You have all read about the Franklin debacle regarding the closure of 6 Franklin India Debt Funds. Many have invested in those funds. Especially the Franklin India Ultra Short Term fund, lured by the excellent returns. I am also one of the investors in the ultra short term fund. And I have a significant portion of my debt portfolio in it. The fund came with a promise of “optimum balance between regular income and high liquidity“. But now, it can neither generate regular income, nor does it have any liquidity at all. Talk about the irony 🙂
Most, if not every one, invested in the fund understanding the credit risk. The fund has always carried more low quality papers than AAA rated ones. However, no one ever anticipated the huge redemption burden due to COVID-19. Anyway, past is in the past. Now the question on everyone’s mind is “how much will I get back from the fund?”.
Some back of the envelope calculations
To break down the mystery, I have done some basic calculations. Lets find out. Franklin recently releases the April 30 holdings. I am using that information and the information from April 23 holding. First, lets look at the April 23 holdings which are set to expire by the end of April.
If everything worked as expected and there were no defaults, the fund should have received Rs. 13,924.07 lakhs by the end of April. For the direct plan, the expense ratio was 0.37% for most of April and then it changed to 0.07% after April 23. That comes to around 0.3% on average. Since the expense ratio is per year, in the month of April, the expense would have been 0.025%. The fund’s market value on April 23 was Rs. 1,031,641.92 lakhs. So the expenses should have been Rs. 257.91 lakhs. After paying for expenses, we are left with Rs. 13666.16 lakhs (Rs. 13,924.07 – Rs. 257.91).
The fund has borrowed Rs. 63,715.78 lakhs, presumably to fund redemptions. So with the left over money from April, the fund must have paid back part of the borrowing. I don’t know what the borrowing’s interest rate was, but lets say it was 0%. That should leave us with Rs. 50,0049.62 lakhs worth of borrowing at the end of April. But from the April 30, 2020 holdings, it looks like the number is Rs. 51,198.95 lakhs. Not really sure why it is higher by Rs. 1,200 lakhs (about 1.88% of borrowing) when compared to my calculations. Perhaps they have other expenses in addition to borrowing expenses? Or may be the the papers did not return in full?
What about payments in May?
Thanks to the expenses and borrowings, the fund did not make any residual income in April to give back to investors. How about May? Lets take a look. From the April 30 holdings, we see that there is a possibility of Rs. 72,965.26 lakhs coming back!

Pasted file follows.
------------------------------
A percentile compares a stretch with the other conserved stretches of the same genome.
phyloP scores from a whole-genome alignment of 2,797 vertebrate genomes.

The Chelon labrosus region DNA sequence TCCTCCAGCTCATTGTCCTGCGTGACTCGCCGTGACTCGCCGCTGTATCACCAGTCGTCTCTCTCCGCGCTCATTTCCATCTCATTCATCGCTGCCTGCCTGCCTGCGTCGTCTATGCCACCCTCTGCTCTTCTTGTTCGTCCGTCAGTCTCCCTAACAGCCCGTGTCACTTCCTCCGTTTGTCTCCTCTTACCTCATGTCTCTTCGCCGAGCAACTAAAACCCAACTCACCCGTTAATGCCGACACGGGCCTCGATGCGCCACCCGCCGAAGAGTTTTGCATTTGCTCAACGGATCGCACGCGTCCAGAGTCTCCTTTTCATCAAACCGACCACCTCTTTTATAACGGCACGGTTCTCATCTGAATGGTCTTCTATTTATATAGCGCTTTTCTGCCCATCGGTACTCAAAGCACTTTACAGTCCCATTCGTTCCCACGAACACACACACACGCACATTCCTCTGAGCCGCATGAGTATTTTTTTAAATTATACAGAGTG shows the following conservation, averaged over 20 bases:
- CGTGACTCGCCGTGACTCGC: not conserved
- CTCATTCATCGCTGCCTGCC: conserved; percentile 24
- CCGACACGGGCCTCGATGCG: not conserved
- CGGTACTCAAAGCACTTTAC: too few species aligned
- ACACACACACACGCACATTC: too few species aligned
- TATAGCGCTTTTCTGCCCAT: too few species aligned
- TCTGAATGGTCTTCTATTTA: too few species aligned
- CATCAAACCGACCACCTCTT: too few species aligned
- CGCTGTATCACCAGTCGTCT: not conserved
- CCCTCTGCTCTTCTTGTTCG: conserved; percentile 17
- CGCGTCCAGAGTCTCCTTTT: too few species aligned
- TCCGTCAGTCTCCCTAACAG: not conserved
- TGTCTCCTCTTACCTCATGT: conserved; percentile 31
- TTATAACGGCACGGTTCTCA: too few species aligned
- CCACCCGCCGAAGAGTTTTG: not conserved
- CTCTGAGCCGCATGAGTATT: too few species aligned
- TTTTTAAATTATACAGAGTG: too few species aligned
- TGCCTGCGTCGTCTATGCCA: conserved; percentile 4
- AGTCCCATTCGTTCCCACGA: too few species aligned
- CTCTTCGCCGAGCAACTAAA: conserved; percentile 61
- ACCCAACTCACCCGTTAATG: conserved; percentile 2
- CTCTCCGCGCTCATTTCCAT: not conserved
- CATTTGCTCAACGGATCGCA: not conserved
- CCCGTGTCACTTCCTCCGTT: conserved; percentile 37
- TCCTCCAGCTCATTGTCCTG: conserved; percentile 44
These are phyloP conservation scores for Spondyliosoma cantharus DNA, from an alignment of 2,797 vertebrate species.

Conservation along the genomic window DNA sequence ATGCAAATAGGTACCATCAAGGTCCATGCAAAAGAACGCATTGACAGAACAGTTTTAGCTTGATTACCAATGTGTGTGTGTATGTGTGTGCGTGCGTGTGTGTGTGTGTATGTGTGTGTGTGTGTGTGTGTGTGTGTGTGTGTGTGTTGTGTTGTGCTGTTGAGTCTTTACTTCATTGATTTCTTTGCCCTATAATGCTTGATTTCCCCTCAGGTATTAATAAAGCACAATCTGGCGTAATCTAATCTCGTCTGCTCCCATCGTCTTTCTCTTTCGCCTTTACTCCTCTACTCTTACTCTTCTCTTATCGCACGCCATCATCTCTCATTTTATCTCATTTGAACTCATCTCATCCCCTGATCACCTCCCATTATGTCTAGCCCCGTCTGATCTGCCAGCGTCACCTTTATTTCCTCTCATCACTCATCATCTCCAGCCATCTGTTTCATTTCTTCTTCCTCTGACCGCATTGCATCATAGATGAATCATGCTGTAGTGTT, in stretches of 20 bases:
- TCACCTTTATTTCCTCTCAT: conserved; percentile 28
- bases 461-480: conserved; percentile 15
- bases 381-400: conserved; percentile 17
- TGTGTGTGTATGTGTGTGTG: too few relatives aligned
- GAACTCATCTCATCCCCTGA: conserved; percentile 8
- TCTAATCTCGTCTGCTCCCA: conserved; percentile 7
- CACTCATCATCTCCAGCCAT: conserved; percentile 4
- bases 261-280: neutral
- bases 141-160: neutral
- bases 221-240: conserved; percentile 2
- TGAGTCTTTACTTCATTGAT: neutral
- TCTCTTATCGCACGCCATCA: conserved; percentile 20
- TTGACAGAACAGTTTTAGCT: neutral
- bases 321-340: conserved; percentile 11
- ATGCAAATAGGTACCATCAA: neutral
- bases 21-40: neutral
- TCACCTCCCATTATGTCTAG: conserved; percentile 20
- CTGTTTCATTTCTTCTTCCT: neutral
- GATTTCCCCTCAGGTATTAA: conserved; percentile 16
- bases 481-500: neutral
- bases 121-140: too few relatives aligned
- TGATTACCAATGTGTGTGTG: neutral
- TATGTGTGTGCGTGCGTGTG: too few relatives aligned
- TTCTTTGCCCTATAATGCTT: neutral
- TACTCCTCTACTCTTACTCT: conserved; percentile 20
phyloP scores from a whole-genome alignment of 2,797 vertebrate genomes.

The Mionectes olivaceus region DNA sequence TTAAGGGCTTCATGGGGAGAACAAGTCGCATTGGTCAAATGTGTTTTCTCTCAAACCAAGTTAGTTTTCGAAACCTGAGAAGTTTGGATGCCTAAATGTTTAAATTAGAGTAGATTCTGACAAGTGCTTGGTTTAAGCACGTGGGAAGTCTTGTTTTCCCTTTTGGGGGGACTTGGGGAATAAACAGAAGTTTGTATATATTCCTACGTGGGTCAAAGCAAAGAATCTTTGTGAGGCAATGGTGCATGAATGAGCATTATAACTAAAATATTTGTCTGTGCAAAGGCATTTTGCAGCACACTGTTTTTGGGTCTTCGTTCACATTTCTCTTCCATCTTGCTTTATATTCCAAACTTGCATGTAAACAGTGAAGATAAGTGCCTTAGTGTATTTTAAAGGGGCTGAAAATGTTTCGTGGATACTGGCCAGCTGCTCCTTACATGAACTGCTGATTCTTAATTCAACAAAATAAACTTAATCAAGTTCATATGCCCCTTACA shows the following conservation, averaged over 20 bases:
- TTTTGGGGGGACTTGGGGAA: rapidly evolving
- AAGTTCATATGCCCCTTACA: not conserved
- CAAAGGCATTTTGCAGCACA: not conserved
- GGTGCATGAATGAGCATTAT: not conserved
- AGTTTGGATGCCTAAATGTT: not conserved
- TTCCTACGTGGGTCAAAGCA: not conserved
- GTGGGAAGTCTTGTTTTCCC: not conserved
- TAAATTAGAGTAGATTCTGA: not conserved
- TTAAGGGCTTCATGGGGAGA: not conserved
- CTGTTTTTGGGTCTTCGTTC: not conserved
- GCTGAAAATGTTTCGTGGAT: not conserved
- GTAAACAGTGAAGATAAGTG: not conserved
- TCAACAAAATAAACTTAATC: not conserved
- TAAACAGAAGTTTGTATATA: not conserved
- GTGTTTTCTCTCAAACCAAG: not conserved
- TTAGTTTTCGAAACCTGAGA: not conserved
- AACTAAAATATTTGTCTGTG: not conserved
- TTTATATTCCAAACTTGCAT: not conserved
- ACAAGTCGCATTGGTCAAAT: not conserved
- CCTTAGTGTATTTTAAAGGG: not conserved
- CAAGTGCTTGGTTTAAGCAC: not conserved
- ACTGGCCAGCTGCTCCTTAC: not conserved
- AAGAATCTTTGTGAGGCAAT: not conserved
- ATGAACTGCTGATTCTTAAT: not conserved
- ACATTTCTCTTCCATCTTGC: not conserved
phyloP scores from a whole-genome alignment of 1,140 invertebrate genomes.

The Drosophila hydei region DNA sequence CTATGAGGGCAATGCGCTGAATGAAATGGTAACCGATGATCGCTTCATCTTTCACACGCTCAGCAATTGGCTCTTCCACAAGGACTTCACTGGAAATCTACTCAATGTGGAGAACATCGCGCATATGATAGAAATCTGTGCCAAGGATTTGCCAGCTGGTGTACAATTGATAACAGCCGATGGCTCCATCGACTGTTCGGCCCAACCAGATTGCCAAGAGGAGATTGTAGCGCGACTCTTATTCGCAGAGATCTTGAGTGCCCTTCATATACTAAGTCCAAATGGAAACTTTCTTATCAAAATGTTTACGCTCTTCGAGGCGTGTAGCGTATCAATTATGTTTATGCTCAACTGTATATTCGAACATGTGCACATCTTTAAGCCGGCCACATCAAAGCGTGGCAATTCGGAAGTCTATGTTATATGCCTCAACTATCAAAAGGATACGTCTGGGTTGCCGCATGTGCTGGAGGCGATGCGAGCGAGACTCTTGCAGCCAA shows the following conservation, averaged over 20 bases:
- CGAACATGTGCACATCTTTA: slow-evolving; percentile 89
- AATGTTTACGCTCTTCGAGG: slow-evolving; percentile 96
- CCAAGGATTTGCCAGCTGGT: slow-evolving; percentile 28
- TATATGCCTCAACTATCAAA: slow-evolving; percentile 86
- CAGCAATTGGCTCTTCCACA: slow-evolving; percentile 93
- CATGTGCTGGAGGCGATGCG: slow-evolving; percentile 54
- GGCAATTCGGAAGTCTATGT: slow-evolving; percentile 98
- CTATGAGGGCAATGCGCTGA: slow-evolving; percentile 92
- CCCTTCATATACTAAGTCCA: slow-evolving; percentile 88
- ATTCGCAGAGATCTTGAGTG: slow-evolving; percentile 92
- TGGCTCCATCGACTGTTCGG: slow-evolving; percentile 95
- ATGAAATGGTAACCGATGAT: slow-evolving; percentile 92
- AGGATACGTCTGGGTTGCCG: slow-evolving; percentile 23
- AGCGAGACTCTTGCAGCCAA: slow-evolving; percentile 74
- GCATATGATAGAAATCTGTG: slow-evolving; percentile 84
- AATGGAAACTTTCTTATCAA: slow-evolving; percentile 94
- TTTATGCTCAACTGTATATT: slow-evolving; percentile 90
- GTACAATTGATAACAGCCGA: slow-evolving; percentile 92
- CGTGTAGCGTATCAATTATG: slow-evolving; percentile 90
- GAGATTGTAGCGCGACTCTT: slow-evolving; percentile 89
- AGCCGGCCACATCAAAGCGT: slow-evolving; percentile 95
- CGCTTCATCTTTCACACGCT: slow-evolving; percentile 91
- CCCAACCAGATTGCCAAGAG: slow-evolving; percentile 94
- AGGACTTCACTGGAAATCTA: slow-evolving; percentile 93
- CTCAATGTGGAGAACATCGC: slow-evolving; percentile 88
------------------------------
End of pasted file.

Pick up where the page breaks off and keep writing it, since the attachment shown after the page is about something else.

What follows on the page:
That is huge, assuming Piramal and Hero will honor their contracts. Now lets do the same back of the envelope calculations as before.
Income = Rs. 72,965.26 lakhs
Expenses @ 0.07% annually on Rs. 1,010,254.49 = Rs. -707.17 lakhs
Repayment of borrowing = Rs. -51,198.95 lakhs
Unaccounted 1.8% expenses = Rs. -964.26 lakhs
Left over income after expenses = Rs. 20,094.88 lakhs
That is good news. There is a chance that Franklin will return the money to investors in May. Not sure if the plan is to repay immediately, or end of the month or every quarter. The left over money is about 2.09% of the Net Assets. Therefore, if all goes well you might get back 2.09% of your investment in the fund in May. Not much, but at least that is something.
Why is this important for me?
In my case, this information is quite important. Since I have a lot of my fixed income invested in this fund, I am more worried about the tax implication of it. Normally, I redeem a month’s worth of expenses from the fund and use it for my monthly expenses. However, with the wind up situation, I could not redeem this month. I am using my emergency fund. While I can redeem from my other debt funds to meet my expenses, I don’t want to. The reason is that if Franklin Ultra Short Term returns a lot of my money, I will have to start paying advance taxes. In addition, I will have to pay taxes for the money redeemed from other debt funds too if I choose do redeem them.
The point is, if Franklin returns the 2% this month, I wouldn’t have to dip into my emergency fund for the next month’s expenses. I have 4 months worth of expenses saved in emergency fund, so not an issue. And this is sort of an emergency 😉
Franklin Ultra Short Term fund has papers that mature every month until the end of this financial year, so if it returns money in May, I can assume it will do so every month. I did not compute payouts for the rest of the months because I want to see what Franklin will do in May. I don’t believe in counting the eggs before they hatch 🙂
If you are interested, you can do the same kind of analysis for other funds in case you invested in them. But Franklin has been sending mails with all the information already calculated, so you don’t really have to do anything. This was just a fun exercise for me. By the way, do you know why I have the 1.8% discrepancy above? Do let me know in the comments below.